ST. PAUL, Minn. — A gay Minnesota lawmaker leading the push to legalize same-sex weddings in the state told colleagues Thursday that gay couples "contribute to the same Minnesota system as everyone else" and deserve the right to be married.
The Minnesota House was expected to cast what was viewed as a pivotal vote that would position the state to become the 12th in the country to allow gay marriages and the first in the Midwest to pass such a law out of its Legislature.
Debate in the House got underway in the early afternoon, as thousands of supporters and opponents gathered outside the chamber. House Democratic leaders and the bill's supporters were confident it would pass. If it passes Monday in the Senate, Democratic Gov. Mark Dayton could be sign it into law by early next week and pave the way for gay weddings as early as this summer.
"My family knew firsthand that same sex couples pay our taxes, we vote, we serve in the military, we take care of our kids and our elders and we run businesses in Minnesota," said the bill's sponsor, Rep. Karen Clark, a Minneapolis Democrat who is gay. "... Same-sex couples should be treated fairly under the law, including the freedom to marry the person we love."
Opponents argued the bill would alter a centuries-old conception of marriage and leave those people opposed for religious reasons tarred as bigots.
"We're not. We're not," said Rep. Kelby Woodard, R-Belle Plaine. "These are people with deeply held beliefs, including myself."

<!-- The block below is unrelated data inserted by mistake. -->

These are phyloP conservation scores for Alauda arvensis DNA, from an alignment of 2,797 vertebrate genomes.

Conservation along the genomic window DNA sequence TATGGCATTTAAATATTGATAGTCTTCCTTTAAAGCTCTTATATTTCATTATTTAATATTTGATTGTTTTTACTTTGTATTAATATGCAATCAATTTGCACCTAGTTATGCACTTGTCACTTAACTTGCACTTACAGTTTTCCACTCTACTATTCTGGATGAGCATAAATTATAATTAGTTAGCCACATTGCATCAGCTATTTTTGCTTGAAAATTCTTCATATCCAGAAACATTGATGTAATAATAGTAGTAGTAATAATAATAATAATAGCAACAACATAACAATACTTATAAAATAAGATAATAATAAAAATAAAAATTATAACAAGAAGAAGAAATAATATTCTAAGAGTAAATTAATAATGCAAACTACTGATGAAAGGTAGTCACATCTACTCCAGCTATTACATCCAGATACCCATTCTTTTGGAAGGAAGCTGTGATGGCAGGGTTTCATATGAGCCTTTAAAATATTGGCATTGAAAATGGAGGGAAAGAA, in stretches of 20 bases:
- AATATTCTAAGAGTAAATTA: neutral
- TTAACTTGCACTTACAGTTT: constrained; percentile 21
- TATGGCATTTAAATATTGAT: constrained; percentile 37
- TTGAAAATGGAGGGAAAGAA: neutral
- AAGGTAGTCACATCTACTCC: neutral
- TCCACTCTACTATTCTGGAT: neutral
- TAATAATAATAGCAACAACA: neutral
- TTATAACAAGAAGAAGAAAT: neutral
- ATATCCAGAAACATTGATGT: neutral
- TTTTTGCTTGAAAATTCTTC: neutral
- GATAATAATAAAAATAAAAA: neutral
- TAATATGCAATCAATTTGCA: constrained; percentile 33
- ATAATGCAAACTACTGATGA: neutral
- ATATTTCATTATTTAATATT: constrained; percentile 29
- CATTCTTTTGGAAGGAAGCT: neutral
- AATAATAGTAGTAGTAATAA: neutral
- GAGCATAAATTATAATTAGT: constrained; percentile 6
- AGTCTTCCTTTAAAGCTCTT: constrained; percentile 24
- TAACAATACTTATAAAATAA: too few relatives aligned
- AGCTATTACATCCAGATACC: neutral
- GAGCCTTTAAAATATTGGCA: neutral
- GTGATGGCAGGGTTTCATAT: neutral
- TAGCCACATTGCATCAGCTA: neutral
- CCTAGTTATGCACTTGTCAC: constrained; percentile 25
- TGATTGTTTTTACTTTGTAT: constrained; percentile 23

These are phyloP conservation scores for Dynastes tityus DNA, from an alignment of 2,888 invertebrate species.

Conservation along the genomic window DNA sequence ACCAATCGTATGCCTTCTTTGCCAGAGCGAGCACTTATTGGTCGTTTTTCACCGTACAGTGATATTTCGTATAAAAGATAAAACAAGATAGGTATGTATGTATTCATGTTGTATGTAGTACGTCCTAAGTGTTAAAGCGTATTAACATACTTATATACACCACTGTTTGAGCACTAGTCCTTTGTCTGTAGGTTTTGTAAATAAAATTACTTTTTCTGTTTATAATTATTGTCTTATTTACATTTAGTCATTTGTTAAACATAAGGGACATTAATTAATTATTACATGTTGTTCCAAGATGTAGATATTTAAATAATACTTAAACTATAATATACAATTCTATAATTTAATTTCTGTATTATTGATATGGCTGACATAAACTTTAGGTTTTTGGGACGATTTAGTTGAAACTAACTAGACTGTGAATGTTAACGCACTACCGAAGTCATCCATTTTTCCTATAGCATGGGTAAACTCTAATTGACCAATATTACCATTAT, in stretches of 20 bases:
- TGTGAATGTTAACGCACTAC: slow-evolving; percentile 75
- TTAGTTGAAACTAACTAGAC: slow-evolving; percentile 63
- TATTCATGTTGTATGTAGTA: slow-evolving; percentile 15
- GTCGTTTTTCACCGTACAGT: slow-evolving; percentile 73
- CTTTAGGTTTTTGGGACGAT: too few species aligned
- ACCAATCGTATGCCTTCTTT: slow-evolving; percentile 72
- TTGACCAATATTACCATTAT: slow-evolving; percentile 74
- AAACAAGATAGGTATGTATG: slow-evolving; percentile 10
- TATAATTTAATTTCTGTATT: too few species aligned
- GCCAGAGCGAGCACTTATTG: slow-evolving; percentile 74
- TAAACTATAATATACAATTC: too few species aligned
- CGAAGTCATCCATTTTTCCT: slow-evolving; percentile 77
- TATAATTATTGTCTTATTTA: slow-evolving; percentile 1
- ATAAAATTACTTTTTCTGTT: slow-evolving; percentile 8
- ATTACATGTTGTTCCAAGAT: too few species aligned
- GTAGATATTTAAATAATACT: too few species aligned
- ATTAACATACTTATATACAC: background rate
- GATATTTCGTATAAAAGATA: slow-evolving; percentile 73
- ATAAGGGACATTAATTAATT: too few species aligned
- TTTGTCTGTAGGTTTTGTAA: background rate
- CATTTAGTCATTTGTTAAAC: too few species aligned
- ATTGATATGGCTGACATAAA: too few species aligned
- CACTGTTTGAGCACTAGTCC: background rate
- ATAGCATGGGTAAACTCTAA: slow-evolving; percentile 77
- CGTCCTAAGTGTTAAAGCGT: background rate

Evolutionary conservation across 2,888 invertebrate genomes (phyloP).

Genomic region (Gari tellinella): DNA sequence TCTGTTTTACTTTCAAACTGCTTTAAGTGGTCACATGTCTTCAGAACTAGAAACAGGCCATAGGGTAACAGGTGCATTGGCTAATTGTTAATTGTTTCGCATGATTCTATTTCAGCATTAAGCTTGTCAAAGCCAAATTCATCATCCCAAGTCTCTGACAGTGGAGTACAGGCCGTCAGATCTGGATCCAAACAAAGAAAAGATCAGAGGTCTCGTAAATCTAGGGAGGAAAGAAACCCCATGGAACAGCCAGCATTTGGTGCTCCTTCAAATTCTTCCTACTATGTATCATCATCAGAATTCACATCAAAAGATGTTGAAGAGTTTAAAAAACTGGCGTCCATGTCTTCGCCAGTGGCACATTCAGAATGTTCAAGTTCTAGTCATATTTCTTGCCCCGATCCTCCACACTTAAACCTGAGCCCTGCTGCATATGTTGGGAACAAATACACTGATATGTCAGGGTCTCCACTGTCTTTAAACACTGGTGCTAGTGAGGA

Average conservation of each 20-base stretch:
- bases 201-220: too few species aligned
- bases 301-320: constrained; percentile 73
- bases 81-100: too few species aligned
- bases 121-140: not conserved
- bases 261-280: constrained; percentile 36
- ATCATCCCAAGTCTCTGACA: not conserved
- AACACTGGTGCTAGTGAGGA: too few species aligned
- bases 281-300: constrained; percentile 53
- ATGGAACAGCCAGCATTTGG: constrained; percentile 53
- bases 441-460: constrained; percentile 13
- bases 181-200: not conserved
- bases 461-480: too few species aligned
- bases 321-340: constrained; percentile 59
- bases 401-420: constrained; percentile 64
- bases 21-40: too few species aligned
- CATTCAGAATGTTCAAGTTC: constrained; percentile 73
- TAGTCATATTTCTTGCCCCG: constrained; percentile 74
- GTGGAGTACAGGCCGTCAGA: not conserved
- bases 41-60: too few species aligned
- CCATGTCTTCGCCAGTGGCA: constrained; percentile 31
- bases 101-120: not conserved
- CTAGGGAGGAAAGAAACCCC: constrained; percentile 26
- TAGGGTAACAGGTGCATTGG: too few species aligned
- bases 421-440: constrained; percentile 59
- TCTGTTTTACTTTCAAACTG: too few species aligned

The Minnesota push for gay marriage grew out of last fall's successful campaign to defeat a constitutional amendment that would have banned it. Minnesota became the first state to turn back such an amendment after more than two dozen states had passed one over more than a decade.
Eleven other states allow gay marriages — including Rhode Island and Delaware, which approved laws in the past week. Minnesota would be the first state in the Midwest to pass the measure out of the Legislature. Iowa allows gay marriages because of a 2009 court ruling.
Leaders in Illinois — the only Midwestern state other than Minnesota with a Democratic-led statehouse — say that state is close to having the votes to approve a law too. But most other states surrounding Minnesota have constitutional bans against same-sex weddings, so the change might not spread to the nation's heartland nearly as quickly as it has on the coasts and in New England.
Demonstrators chanting and waving signs choked the Capitol's marbled hallways leading up to the debate, and passion was evident on both sides as gay marriage supporters waved bright orange signs and opponents hoisted pink ones. The crowds prompted heighted security at the Capitol.
Among the demonstrators was Grace McBride, 27, a nurse from St. Paul. She said she and her partner felt compelled to be there to watch history unfold. She said she hopes to get married "as soon as I can" if the bill becomes law. The legislation would allow her to do so starting Aug. 1.
"I have thought about my wedding since I was a little girl," she said.
On the other side of the divide, the Rev. Steve Goold of New Hope Church led followers in a morning prayer before they set out to lobby lawmakers. He told them they had the power to change minds, but urged them to be respectful.
"Do not shout and boo. Pray," Goold said. Galina Komar, a recent Ukrainian immigrant who lives in Bloomington, brought her four-year-old daughter and one-year-old son to the Capitol to express her religious concerns.
"I do believe in God, and I believe God already created the perfect way to have a family," Komar said.
But gay marriage supporters also boasted faith leaders in their ranks.
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